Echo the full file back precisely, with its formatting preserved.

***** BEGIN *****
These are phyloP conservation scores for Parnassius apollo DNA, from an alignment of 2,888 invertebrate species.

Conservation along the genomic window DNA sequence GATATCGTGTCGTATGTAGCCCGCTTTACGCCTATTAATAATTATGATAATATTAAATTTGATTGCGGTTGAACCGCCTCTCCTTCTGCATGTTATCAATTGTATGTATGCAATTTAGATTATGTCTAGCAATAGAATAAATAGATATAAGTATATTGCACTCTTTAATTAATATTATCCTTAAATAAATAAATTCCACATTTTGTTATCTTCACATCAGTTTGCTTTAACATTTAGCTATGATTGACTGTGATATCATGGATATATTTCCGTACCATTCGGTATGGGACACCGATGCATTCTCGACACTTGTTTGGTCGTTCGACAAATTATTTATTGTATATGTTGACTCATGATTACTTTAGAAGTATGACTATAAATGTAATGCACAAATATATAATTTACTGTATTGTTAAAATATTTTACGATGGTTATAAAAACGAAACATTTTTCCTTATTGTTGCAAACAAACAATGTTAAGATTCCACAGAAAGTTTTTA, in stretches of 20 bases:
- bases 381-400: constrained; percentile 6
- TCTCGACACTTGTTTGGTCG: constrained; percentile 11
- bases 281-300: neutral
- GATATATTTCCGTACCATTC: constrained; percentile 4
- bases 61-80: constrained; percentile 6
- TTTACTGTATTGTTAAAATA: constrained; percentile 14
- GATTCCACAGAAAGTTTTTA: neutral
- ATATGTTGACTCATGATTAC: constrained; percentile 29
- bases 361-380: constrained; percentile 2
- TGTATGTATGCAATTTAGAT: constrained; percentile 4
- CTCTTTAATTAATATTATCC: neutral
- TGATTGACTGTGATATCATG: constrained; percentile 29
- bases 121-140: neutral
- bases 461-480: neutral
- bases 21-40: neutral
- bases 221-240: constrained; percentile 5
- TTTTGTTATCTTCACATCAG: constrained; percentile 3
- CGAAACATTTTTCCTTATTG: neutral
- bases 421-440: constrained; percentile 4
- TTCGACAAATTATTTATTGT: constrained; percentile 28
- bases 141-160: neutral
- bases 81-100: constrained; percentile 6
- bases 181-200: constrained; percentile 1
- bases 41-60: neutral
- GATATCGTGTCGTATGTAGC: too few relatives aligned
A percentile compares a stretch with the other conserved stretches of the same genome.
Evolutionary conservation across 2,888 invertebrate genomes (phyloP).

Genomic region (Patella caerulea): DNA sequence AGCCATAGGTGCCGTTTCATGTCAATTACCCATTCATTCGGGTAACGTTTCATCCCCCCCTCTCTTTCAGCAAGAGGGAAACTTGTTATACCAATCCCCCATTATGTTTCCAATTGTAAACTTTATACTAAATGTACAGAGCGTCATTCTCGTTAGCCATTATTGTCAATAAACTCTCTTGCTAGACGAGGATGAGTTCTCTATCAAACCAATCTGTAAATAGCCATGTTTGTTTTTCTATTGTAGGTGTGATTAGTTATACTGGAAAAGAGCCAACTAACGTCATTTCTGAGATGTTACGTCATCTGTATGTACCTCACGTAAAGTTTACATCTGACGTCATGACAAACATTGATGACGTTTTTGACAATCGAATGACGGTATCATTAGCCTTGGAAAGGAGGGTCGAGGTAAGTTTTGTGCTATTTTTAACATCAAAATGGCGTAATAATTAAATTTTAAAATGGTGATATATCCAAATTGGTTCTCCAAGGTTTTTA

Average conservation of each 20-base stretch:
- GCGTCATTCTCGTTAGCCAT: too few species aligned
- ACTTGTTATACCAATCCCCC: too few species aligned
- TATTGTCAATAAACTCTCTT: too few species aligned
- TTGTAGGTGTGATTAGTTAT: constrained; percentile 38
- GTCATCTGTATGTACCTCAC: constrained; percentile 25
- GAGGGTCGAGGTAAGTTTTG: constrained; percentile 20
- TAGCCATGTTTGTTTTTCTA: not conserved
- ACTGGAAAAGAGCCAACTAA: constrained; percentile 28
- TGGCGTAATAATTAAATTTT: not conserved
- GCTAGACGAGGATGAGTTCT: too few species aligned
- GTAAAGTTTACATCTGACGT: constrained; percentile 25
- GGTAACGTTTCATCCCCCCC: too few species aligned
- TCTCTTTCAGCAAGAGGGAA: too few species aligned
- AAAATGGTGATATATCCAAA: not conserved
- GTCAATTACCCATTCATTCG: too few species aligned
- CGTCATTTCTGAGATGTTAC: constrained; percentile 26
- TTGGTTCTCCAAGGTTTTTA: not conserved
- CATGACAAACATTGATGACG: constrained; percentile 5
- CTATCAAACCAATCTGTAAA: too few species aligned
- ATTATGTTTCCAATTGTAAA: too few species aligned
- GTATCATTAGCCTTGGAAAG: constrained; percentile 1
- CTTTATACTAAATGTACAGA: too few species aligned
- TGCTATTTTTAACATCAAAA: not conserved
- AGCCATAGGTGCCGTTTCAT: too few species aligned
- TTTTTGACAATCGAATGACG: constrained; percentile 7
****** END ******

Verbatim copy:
These are phyloP conservation scores for Parnassius apollo DNA, from an alignment of 2,888 invertebrate species.

Conservation along the genomic window DNA sequence GATATCGTGTCGTATGTAGCCCGCTTTACGCCTATTAATAATTATGATAATATTAAATTTGATTGCGGTTGAACCGCCTCTCCTTCTGCATGTTATCAATTGTATGTATGCAATTTAGATTATGTCTAGCAATAGAATAAATAGATATAAGTATATTGCACTCTTTAATTAATATTATCCTTAAATAAATAAATTCCACATTTTGTTATCTTCACATCAGTTTGCTTTAACATTTAGCTATGATTGACTGTGATATCATGGATATATTTCCGTACCATTCGGTATGGGACACCGATGCATTCTCGACACTTGTTTGGTCGTTCGACAAATTATTTATTGTATATGTTGACTCATGATTACTTTAGAAGTATGACTATAAATGTAATGCACAAATATATAATTTACTGTATTGTTAAAATATTTTACGATGGTTATAAAAACGAAACATTTTTCCTTATTGTTGCAAACAAACAATGTTAAGATTCCACAGAAAGTTTTTA, in stretches of 20 bases:
- bases 381-400: constrained; percentile 6
- TCTCGACACTTGTTTGGTCG: constrained; percentile 11
- bases 281-300: neutral
- GATATATTTCCGTACCATTC: constrained; percentile 4
- bases 61-80: constrained; percentile 6
- TTTACTGTATTGTTAAAATA: constrained; percentile 14
- GATTCCACAGAAAGTTTTTA: neutral
- ATATGTTGACTCATGATTAC: constrained; percentile 29
- bases 361-380: constrained; percentile 2
- TGTATGTATGCAATTTAGAT: constrained; percentile 4
- CTCTTTAATTAATATTATCC: neutral
- TGATTGACTGTGATATCATG: constrained; percentile 29
- bases 121-140: neutral
- bases 461-480: neutral
- bases 21-40: neutral
- bases 221-240: constrained; percentile 5
- TTTTGTTATCTTCACATCAG: constrained; percentile 3
- CGAAACATTTTTCCTTATTG: neutral
- bases 421-440: constrained; percentile 4
- TTCGACAAATTATTTATTGT: constrained; percentile 28
- bases 141-160: neutral
- bases 81-100: constrained; percentile 6
- bases 181-200: constrained; percentile 1
- bases 41-60: neutral
- GATATCGTGTCGTATGTAGC: too few relatives aligned
A percentile compares a stretch with the other conserved stretches of the same genome.
Evolutionary conservation across 2,888 invertebrate genomes (phyloP).

Genomic region (Patella caerulea): DNA sequence AGCCATAGGTGCCGTTTCATGTCAATTACCCATTCATTCGGGTAACGTTTCATCCCCCCCTCTCTTTCAGCAAGAGGGAAACTTGTTATACCAATCCCCCATTATGTTTCCAATTGTAAACTTTATACTAAATGTACAGAGCGTCATTCTCGTTAGCCATTATTGTCAATAAACTCTCTTGCTAGACGAGGATGAGTTCTCTATCAAACCAATCTGTAAATAGCCATGTTTGTTTTTCTATTGTAGGTGTGATTAGTTATACTGGAAAAGAGCCAACTAACGTCATTTCTGAGATGTTACGTCATCTGTATGTACCTCACGTAAAGTTTACATCTGACGTCATGACAAACATTGATGACGTTTTTGACAATCGAATGACGGTATCATTAGCCTTGGAAAGGAGGGTCGAGGTAAGTTTTGTGCTATTTTTAACATCAAAATGGCGTAATAATTAAATTTTAAAATGGTGATATATCCAAATTGGTTCTCCAAGGTTTTTA

Average conservation of each 20-base stretch:
- GCGTCATTCTCGTTAGCCAT: too few species aligned
- ACTTGTTATACCAATCCCCC: too few species aligned
- TATTGTCAATAAACTCTCTT: too few species aligned
- TTGTAGGTGTGATTAGTTAT: constrained; percentile 38
- GTCATCTGTATGTACCTCAC: constrained; percentile 25
- GAGGGTCGAGGTAAGTTTTG: constrained; percentile 20
- TAGCCATGTTTGTTTTTCTA: not conserved
- ACTGGAAAAGAGCCAACTAA: constrained; percentile 28
- TGGCGTAATAATTAAATTTT: not conserved
- GCTAGACGAGGATGAGTTCT: too few species aligned
- GTAAAGTTTACATCTGACGT: constrained; percentile 25
- GGTAACGTTTCATCCCCCCC: too few species aligned
- TCTCTTTCAGCAAGAGGGAA: too few species aligned
- AAAATGGTGATATATCCAAA: not conserved
- GTCAATTACCCATTCATTCG: too few species aligned
- CGTCATTTCTGAGATGTTAC: constrained; percentile 26
- TTGGTTCTCCAAGGTTTTTA: not conserved
- CATGACAAACATTGATGACG: constrained; percentile 5
- CTATCAAACCAATCTGTAAA: too few species aligned
- ATTATGTTTCCAATTGTAAA: too few species aligned
- GTATCATTAGCCTTGGAAAG: constrained; percentile 1
- CTTTATACTAAATGTACAGA: too few species aligned
- TGCTATTTTTAACATCAAAA: not conserved
- AGCCATAGGTGCCGTTTCAT: too few species aligned
- TTTTTGACAATCGAATGACG: constrained; percentile 7